The Labour Party has postponed two new taxes but has left five more in place that would slow down the New Zealand economy and restrict growth, National Party Finance spokesperson Steven Joyce says.
“They’ve postponed the introduction of two taxes but have reaffirmed their intention to impose a water tax, regional fuel tax, tourism tax, income tax increases, and bringing farming into the ETS,” Mr Joyce says.
“In particular, Labour keeps denying they are putting up income taxes but they have today confirmed again that would legislate to remove the tax threshold changes that occur on April 1. That means someone on the average wage would be $1060 a year worse off if Labour becomes the Government.
“They’ve begun the long march back but they’ve got a long way to go.
“This is about the fifth version of their tax policy in the last month. They are just too vague on a whole range of policies and it shows.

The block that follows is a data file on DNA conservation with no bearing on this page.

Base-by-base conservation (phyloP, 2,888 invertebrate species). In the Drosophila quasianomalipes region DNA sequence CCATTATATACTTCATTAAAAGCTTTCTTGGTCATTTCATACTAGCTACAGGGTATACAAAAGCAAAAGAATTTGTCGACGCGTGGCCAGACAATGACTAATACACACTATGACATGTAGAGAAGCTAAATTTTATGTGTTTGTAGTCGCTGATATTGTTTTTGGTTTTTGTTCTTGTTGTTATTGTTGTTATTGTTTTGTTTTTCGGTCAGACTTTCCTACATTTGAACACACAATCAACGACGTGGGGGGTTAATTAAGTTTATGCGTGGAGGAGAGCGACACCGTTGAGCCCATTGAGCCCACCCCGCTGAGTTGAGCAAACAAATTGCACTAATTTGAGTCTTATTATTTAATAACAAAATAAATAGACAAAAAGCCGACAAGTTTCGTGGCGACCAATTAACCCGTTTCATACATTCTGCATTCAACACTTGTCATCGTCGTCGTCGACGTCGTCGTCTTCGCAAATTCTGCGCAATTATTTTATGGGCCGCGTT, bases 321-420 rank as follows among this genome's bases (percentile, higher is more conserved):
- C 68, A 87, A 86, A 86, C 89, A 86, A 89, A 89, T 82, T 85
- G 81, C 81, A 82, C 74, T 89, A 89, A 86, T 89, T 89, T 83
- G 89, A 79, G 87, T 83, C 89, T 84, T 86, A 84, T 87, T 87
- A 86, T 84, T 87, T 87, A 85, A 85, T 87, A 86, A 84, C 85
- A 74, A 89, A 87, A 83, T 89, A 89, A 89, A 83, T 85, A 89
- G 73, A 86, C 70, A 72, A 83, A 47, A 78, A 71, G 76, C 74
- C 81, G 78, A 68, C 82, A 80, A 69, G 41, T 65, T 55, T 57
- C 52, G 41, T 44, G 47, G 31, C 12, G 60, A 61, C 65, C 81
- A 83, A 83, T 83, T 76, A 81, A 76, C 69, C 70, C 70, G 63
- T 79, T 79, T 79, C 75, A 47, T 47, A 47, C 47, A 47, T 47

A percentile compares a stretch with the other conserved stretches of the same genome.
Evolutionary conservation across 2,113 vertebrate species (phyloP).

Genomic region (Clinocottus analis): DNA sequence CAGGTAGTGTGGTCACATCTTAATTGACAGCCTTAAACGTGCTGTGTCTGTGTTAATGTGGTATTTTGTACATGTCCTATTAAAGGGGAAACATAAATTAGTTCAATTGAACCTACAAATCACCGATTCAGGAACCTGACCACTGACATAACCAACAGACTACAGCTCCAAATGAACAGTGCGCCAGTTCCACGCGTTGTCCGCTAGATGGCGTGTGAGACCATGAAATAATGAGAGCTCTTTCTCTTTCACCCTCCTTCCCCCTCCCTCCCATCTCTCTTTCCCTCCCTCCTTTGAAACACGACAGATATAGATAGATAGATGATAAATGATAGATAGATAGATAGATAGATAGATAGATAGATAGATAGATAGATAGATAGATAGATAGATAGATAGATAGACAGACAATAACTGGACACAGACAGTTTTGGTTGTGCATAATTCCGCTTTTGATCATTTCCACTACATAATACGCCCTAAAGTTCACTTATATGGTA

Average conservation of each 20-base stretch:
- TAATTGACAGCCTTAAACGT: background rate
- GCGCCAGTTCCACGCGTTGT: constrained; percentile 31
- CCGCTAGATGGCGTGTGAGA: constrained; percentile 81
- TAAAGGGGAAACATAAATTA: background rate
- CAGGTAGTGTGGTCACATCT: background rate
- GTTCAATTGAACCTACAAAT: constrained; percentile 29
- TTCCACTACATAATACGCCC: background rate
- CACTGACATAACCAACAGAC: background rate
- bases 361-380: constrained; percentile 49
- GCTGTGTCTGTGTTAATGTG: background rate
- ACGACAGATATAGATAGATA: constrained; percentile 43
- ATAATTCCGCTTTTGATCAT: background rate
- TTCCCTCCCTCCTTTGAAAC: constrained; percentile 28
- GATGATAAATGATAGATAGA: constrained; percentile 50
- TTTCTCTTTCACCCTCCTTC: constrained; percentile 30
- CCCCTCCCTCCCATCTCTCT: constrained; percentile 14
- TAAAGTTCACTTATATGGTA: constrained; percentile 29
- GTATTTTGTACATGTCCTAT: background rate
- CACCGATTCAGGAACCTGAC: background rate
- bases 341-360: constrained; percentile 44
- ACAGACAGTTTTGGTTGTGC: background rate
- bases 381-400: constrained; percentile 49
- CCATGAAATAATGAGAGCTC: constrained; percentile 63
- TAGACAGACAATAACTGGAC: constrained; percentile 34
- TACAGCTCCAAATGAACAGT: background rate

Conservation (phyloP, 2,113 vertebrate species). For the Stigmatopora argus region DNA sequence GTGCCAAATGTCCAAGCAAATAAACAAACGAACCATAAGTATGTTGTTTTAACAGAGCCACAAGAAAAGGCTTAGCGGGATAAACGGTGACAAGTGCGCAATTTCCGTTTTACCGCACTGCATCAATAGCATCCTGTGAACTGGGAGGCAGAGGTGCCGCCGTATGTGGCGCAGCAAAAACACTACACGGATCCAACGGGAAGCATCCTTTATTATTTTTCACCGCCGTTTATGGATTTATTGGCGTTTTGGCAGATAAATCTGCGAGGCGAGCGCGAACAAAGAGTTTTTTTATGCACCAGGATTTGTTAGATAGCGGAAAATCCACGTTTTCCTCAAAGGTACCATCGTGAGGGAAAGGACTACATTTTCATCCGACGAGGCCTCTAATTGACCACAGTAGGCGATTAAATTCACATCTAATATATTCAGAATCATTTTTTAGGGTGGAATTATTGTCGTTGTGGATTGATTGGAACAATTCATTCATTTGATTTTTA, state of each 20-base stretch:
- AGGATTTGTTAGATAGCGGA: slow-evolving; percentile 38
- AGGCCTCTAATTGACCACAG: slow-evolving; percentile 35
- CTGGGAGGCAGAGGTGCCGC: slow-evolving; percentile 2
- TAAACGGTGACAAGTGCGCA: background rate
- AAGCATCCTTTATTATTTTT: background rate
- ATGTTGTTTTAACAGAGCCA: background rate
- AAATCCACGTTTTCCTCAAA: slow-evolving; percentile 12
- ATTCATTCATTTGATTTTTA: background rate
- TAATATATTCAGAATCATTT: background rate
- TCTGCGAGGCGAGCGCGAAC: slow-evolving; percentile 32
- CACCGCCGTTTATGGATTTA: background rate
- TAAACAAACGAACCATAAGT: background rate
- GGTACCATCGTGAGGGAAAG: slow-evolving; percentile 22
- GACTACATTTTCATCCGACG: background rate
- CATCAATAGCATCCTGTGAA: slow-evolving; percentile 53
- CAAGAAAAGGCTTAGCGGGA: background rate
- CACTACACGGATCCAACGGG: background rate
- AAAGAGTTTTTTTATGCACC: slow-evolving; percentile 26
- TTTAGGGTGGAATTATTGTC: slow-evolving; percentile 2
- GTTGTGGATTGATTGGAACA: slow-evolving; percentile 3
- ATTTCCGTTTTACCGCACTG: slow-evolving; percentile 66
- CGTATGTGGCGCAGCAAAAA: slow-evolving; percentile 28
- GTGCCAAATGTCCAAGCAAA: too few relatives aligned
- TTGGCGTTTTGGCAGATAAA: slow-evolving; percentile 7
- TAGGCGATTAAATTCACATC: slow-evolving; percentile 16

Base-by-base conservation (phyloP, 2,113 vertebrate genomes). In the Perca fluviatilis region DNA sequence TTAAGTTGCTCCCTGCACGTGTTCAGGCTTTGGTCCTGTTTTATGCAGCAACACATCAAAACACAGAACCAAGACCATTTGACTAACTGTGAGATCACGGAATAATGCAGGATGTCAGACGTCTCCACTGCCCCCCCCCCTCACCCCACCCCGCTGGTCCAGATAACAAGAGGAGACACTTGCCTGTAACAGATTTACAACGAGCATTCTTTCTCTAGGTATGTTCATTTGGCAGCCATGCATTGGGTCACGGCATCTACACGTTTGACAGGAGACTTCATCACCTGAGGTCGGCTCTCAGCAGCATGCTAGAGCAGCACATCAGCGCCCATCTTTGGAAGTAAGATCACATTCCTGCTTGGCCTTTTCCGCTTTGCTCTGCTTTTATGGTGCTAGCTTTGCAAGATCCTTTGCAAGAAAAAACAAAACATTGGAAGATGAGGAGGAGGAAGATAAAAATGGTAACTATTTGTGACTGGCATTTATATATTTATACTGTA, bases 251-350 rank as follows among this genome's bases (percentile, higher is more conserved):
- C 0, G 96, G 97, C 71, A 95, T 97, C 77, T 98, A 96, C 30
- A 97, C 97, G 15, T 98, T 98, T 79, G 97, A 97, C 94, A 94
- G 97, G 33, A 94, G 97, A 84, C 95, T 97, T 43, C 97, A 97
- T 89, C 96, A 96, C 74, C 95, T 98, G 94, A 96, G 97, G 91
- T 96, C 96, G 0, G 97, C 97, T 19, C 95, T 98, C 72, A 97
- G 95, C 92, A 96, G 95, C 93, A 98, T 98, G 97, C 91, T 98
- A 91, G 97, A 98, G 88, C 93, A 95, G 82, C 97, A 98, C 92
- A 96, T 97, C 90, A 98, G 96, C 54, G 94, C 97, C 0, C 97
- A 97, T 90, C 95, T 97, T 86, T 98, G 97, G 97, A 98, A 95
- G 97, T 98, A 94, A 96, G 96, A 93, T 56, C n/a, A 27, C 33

“It’s interesting that it was a “captain’s call” to allow for a capital gains tax but the captain was nowhere near the back down.
“We know that Labour desperately want to put a capital gains tax and an inheritance tax on farms, small businesses and the family bach. They have had it in their policy for two elections and they have only dropped it this time because they were rumbled by the public.
“The public simply can’t trust Labour on tax.
“The big puzzle that remains is why Labour wants to restructure the New Zealand economy.
“Even Labour agrees that by nearly all measures New Zealand’s economy is performing well. They need to explain why they are proposing such a major change in economic direction in tax policy, trade policy, industrial relations, spending and debt.
“Voters have a clear choice in this election. They can keep New Zealand moving forward with a strong National government or change direction and go backwards under Labour.”